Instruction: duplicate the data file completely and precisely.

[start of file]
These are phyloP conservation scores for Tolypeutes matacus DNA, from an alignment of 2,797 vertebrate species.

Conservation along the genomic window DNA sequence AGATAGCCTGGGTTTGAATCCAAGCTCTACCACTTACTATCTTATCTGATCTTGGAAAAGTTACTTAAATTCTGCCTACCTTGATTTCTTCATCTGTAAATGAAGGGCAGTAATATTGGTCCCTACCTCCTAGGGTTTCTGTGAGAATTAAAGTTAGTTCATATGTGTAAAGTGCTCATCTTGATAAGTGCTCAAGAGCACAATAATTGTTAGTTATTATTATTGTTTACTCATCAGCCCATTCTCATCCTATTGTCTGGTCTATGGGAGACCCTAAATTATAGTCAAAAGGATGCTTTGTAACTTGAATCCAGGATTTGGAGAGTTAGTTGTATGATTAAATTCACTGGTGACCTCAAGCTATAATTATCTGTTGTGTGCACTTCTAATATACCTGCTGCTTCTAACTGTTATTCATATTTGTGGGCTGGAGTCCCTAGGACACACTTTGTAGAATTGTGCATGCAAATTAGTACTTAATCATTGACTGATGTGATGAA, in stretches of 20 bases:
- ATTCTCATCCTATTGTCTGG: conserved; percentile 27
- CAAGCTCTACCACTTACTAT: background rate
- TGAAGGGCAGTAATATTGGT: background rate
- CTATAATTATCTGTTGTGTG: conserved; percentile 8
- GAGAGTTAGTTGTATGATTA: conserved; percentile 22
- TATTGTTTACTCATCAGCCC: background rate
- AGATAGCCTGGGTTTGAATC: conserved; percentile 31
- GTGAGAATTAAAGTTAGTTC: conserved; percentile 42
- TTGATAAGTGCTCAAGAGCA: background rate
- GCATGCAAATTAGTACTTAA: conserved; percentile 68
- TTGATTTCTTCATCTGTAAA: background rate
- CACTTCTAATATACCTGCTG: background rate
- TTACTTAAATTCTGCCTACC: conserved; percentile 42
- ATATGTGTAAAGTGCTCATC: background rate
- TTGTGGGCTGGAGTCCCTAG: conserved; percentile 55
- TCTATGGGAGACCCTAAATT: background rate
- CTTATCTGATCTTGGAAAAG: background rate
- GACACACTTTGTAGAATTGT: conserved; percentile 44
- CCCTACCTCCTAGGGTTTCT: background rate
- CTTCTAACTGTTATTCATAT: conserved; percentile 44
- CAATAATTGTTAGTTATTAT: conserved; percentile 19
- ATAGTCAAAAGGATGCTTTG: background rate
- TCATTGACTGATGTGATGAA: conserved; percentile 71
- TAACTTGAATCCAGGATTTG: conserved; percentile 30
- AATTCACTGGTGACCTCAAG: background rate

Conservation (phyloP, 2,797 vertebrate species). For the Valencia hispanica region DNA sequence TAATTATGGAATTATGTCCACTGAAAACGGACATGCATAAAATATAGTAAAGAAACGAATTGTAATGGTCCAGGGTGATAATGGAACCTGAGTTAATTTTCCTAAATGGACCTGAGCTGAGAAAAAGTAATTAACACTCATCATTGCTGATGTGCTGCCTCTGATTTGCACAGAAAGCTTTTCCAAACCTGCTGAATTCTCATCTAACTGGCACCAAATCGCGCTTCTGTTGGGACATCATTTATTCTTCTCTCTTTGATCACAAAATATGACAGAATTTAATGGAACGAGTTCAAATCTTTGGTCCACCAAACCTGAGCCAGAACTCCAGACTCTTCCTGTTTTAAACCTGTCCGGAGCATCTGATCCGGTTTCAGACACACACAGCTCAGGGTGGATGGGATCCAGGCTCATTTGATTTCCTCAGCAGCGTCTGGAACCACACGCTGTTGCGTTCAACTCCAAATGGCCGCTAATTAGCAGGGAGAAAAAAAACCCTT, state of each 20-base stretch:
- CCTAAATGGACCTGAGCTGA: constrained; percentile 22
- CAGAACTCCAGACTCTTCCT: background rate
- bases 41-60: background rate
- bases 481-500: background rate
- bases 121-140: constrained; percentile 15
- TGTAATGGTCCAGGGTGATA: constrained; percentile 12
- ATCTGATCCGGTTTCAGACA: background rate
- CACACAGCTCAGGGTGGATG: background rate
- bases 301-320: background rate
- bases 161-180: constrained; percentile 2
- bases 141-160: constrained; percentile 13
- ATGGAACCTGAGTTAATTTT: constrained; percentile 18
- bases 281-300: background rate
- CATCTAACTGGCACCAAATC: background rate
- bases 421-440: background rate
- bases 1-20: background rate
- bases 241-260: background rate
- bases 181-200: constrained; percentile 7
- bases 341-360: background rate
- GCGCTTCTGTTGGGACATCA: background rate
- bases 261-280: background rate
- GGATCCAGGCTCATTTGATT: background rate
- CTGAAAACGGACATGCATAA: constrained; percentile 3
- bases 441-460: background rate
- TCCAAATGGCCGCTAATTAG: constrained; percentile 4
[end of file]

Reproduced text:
These are phyloP conservation scores for Tolypeutes matacus DNA, from an alignment of 2,797 vertebrate species.

Conservation along the genomic window DNA sequence AGATAGCCTGGGTTTGAATCCAAGCTCTACCACTTACTATCTTATCTGATCTTGGAAAAGTTACTTAAATTCTGCCTACCTTGATTTCTTCATCTGTAAATGAAGGGCAGTAATATTGGTCCCTACCTCCTAGGGTTTCTGTGAGAATTAAAGTTAGTTCATATGTGTAAAGTGCTCATCTTGATAAGTGCTCAAGAGCACAATAATTGTTAGTTATTATTATTGTTTACTCATCAGCCCATTCTCATCCTATTGTCTGGTCTATGGGAGACCCTAAATTATAGTCAAAAGGATGCTTTGTAACTTGAATCCAGGATTTGGAGAGTTAGTTGTATGATTAAATTCACTGGTGACCTCAAGCTATAATTATCTGTTGTGTGCACTTCTAATATACCTGCTGCTTCTAACTGTTATTCATATTTGTGGGCTGGAGTCCCTAGGACACACTTTGTAGAATTGTGCATGCAAATTAGTACTTAATCATTGACTGATGTGATGAA, in stretches of 20 bases:
- ATTCTCATCCTATTGTCTGG: conserved; percentile 27
- CAAGCTCTACCACTTACTAT: background rate
- TGAAGGGCAGTAATATTGGT: background rate
- CTATAATTATCTGTTGTGTG: conserved; percentile 8
- GAGAGTTAGTTGTATGATTA: conserved; percentile 22
- TATTGTTTACTCATCAGCCC: background rate
- AGATAGCCTGGGTTTGAATC: conserved; percentile 31
- GTGAGAATTAAAGTTAGTTC: conserved; percentile 42
- TTGATAAGTGCTCAAGAGCA: background rate
- GCATGCAAATTAGTACTTAA: conserved; percentile 68
- TTGATTTCTTCATCTGTAAA: background rate
- CACTTCTAATATACCTGCTG: background rate
- TTACTTAAATTCTGCCTACC: conserved; percentile 42
- ATATGTGTAAAGTGCTCATC: background rate
- TTGTGGGCTGGAGTCCCTAG: conserved; percentile 55
- TCTATGGGAGACCCTAAATT: background rate
- CTTATCTGATCTTGGAAAAG: background rate
- GACACACTTTGTAGAATTGT: conserved; percentile 44
- CCCTACCTCCTAGGGTTTCT: background rate
- CTTCTAACTGTTATTCATAT: conserved; percentile 44
- CAATAATTGTTAGTTATTAT: conserved; percentile 19
- ATAGTCAAAAGGATGCTTTG: background rate
- TCATTGACTGATGTGATGAA: conserved; percentile 71
- TAACTTGAATCCAGGATTTG: conserved; percentile 30
- AATTCACTGGTGACCTCAAG: background rate

Conservation (phyloP, 2,797 vertebrate species). For the Valencia hispanica region DNA sequence TAATTATGGAATTATGTCCACTGAAAACGGACATGCATAAAATATAGTAAAGAAACGAATTGTAATGGTCCAGGGTGATAATGGAACCTGAGTTAATTTTCCTAAATGGACCTGAGCTGAGAAAAAGTAATTAACACTCATCATTGCTGATGTGCTGCCTCTGATTTGCACAGAAAGCTTTTCCAAACCTGCTGAATTCTCATCTAACTGGCACCAAATCGCGCTTCTGTTGGGACATCATTTATTCTTCTCTCTTTGATCACAAAATATGACAGAATTTAATGGAACGAGTTCAAATCTTTGGTCCACCAAACCTGAGCCAGAACTCCAGACTCTTCCTGTTTTAAACCTGTCCGGAGCATCTGATCCGGTTTCAGACACACACAGCTCAGGGTGGATGGGATCCAGGCTCATTTGATTTCCTCAGCAGCGTCTGGAACCACACGCTGTTGCGTTCAACTCCAAATGGCCGCTAATTAGCAGGGAGAAAAAAAACCCTT, state of each 20-base stretch:
- CCTAAATGGACCTGAGCTGA: constrained; percentile 22
- CAGAACTCCAGACTCTTCCT: background rate
- bases 41-60: background rate
- bases 481-500: background rate
- bases 121-140: constrained; percentile 15
- TGTAATGGTCCAGGGTGATA: constrained; percentile 12
- ATCTGATCCGGTTTCAGACA: background rate
- CACACAGCTCAGGGTGGATG: background rate
- bases 301-320: background rate
- bases 161-180: constrained; percentile 2
- bases 141-160: constrained; percentile 13
- ATGGAACCTGAGTTAATTTT: constrained; percentile 18
- bases 281-300: background rate
- CATCTAACTGGCACCAAATC: background rate
- bases 421-440: background rate
- bases 1-20: background rate
- bases 241-260: background rate
- bases 181-200: constrained; percentile 7
- bases 341-360: background rate
- GCGCTTCTGTTGGGACATCA: background rate
- bases 261-280: background rate
- GGATCCAGGCTCATTTGATT: background rate
- CTGAAAACGGACATGCATAA: constrained; percentile 3
- bases 441-460: background rate
- TCCAAATGGCCGCTAATTAG: constrained; percentile 4